The rather grisly rollover accident of Ray Sinatra’s Darrin, while terrifying to look at, left Ray with a dislocated shoulder.

Jack McAfee in his winning Ferrari 375MM

Ultimately in the main event, Jack McAfee took top honors in his Ferrari 375 MM (#211) after a long battle with Bill Pollack in the Baldwin Special Mk II Mercury (#20).

I’m struck by the stark beauty of the Palm Springs desert venue. I’ve never been to the California desert, and it looks like I should definitely make a point of it.

More Unseen Racing Footage: March AFB 1954

In this installment of the John McClure archives, the November 7, 1954 running of the Orange Empire National Sportscar Races at March Air Force Base. It is a real treat seeing the racing action ahead of scores of aluminum planes in the background.

Unfortunately, the Briggs Cunningham team that swept the previous year’s race was a no-show. This race, however, was significant for Porschefiles as the first US race run by a 550 Spyder. Sadly, the car crashed and burned in practice with the driver escaping reasonably unscathed. Instead, Ferraris ruled the day, with 7 of the top 10 spots in the featured over-1500cc race. Also in the film is a parade lap of Historic cars (teens and 20s).

Cliff has race results over on Etceterini.

More Unseen Racing Film: Pomona 1956

Another installment from the John McClure archives, this time it’s the October 1956 Pomona Road Races. The particular turn that features prominently in this film looks particularly harrowing—and fun. Plenty of competitors overcooked it a bit, resulting in a whole lot of drifting, spins and oversteer. Great stuff!

Quite a few Austin-Healeys, Lotuses (Lotuses? Loti?), ACs, and the ubiquitous Porsche Speedsters and Spyders (I just love that there was a time when you could refer to Spyders as ubiquitous).

West Coast Sports Car Journal had this to say about the main event in their November 1956 issue:

At the drop of the flag, Bill Murphy was first through turn one, something he has perfected through the years. But right on his tail was Evans, Gregory, Hauser, Bob Drake in Joe Lubin’s DB3S Aston Martin, Miles, in that order. Following at a more leisurely pace was the rest of the pack led by Mike Kingsley in the Sparks and Bonney Special and Fred Woodward in his Jaguar Special…

On lap sixteen, the first three cars were running tail and nose, still at an incredible pace. They were lapping three and four seconds faster than the under 1500cc cars had; and this short twisting course is more suitable for small machinery!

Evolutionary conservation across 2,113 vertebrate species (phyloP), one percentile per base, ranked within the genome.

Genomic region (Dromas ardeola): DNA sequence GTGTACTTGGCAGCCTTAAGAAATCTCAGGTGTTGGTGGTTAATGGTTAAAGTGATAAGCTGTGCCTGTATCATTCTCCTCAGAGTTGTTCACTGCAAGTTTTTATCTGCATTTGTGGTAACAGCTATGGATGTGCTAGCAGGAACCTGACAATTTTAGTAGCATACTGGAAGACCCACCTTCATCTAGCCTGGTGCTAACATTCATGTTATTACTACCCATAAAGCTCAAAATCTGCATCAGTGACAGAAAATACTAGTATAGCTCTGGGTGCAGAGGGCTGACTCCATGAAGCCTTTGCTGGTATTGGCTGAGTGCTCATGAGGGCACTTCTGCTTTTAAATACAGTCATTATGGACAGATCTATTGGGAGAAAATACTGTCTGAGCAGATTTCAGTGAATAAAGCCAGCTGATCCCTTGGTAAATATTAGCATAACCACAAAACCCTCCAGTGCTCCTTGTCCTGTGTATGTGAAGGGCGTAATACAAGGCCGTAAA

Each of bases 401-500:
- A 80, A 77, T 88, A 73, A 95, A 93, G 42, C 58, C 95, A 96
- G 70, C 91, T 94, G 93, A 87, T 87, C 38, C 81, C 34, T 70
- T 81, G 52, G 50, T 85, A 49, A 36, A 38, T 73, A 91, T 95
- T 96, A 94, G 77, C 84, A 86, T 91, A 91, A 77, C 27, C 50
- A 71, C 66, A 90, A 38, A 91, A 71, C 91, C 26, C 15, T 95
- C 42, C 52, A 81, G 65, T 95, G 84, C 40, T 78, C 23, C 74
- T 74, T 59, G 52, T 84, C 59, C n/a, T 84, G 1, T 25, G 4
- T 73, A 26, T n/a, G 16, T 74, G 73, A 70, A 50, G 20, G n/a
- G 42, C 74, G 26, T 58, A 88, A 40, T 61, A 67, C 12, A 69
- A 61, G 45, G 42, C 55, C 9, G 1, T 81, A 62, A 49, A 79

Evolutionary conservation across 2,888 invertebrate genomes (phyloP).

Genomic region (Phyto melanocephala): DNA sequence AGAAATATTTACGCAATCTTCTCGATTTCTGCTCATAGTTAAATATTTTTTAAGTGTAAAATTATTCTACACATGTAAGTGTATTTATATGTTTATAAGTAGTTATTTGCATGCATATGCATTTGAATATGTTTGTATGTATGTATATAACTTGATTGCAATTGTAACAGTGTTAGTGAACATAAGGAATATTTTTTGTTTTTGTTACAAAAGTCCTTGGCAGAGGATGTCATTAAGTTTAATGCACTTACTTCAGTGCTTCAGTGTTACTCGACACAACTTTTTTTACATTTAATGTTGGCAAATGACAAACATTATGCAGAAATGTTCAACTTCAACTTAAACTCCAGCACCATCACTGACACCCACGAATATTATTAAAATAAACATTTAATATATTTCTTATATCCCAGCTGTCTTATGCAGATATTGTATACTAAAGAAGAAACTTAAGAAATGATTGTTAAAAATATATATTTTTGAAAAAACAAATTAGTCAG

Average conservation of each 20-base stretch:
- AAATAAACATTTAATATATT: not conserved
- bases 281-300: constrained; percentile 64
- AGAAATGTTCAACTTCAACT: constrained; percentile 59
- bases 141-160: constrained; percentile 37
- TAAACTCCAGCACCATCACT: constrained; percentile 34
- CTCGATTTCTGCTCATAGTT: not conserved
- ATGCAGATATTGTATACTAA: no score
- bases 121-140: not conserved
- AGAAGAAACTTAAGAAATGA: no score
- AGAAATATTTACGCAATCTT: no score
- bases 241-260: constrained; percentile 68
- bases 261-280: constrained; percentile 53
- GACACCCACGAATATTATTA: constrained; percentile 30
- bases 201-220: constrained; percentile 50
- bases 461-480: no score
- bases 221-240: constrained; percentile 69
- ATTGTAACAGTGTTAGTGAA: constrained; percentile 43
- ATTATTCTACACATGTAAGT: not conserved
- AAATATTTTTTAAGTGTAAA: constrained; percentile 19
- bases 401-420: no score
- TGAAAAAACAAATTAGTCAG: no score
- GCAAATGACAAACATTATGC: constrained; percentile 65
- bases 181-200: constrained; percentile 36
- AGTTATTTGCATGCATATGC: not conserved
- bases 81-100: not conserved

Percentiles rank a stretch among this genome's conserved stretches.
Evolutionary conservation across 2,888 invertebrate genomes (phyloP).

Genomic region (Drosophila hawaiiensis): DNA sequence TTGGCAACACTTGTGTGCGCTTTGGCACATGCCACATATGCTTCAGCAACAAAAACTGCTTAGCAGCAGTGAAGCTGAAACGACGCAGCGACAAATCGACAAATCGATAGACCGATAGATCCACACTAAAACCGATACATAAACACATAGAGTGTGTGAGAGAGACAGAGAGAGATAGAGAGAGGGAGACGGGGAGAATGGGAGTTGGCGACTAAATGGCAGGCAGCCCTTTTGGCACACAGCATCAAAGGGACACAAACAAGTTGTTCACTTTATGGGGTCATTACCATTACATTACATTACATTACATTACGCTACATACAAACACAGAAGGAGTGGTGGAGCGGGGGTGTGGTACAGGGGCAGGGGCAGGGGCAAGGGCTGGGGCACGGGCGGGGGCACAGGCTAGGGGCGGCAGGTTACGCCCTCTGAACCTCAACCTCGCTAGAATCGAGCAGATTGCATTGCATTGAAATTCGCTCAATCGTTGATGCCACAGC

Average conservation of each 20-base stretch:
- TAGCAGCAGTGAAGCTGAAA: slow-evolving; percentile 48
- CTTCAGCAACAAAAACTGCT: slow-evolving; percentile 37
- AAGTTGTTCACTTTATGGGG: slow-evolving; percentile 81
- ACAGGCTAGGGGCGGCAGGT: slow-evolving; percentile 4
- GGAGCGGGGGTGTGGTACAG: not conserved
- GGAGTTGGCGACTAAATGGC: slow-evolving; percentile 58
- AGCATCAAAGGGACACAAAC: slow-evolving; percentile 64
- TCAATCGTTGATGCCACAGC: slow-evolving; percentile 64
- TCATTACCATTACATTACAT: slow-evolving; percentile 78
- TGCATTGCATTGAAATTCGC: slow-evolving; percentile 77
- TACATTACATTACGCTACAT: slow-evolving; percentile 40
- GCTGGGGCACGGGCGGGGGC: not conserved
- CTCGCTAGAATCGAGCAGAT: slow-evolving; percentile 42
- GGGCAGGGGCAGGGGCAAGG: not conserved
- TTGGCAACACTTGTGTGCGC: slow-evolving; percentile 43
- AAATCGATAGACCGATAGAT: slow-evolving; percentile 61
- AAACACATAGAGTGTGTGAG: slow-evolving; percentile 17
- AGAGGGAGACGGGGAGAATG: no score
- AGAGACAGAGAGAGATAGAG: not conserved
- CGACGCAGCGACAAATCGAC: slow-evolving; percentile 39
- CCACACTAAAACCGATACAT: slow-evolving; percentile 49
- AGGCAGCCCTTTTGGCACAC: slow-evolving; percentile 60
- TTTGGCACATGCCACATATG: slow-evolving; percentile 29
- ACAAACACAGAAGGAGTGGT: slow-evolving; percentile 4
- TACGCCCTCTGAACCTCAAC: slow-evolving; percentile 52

I won’t spoil the finish for you here, but you can download a pdf of the complete article here. You can also download the complete results and race report from the November 2-9, 1956 Issue of MotoRacing here.

More Unseen 50’s SCCA Footage: Paramount Ranch 1956

More footage from the John McClure archives, this time from the August 56 running of the Paramount Ranch road races. The footage here is nice and close, it seems John staked out the perfect spot for the featured Sunday races.

The under-1500cc consolation and feature races in the first half of the video has some great shots of Richie Ginther absolutely walking away with the feature race in his #211 Porsche 550 Spyder; the aftermath of Rex Huddleston’s crash in his #75 Maserati-powered Lotus; William Binney’s beautiful #359 Doretti; an interesting shot in the pits of someone’s front-engined(!) Porsche 4-cam powered racer (is it a Lotus 11?). Nice to see some Cooper Formula IIIs mixing it up with the road cars and specials in the low displacement race.

In the larger displacement race, there’s some nice shots of the lovely little battle between Eric Hauser, Bill Krause, and Harrison Evans. Each of them took 1st in their classes piloting their #70 Morgensen Special, #27 Jaguar D-Type, and #130 Ferrari Monza 750.

Seeing the track in use really highlights was an absolutely beautiful location Paramount Ranch was, even moreso than when we featured it in our Lost Tracks series.

More Unseen Racing Film: Torrey Pines 1954

Here’s another Chicane-exclusive film from sportscar fan, San Diego Jr. Chamber of Commerce member (who helped create the Torrey Pines track), and a pretty darn good shot with a film camera, John McClure. This time it’s the track he was most intimately involved in for the November 1954 race. It was our Torrey Pines post in the Lost Tracks series that prompted Mr. McClure to contact me and offer up this brilliant footage.

The film starts with the LeMans syle running start of the 6 Hours endurance race. The race was ultimately won by Lou Brero in a C-Type, with the von Neumann Ferrari 500 Mondial finishing 2nd. The Ferrari is the #39 car that we see quite a lot of in this footage that looks pink in this film – I’m assuming due to the film processing and not the color sensibilities of the car owner.

Jags, MGs, Gullwing Mercedes, and OSCAs feature prominently in the film, along with Porsche 356s, and a few Ferraris. I don’t know what the story was with this tree, but it seems to be magnetic — lots of narrow misses overrunning the turn at what I’m assuming was a high-speed straight. I also like some of the footage of the spectators here. It wasn’t just the drivers that could get away with more than you can today—let’s see what happens when you try and start a small bonfire to keep warm at the corner of any track these days.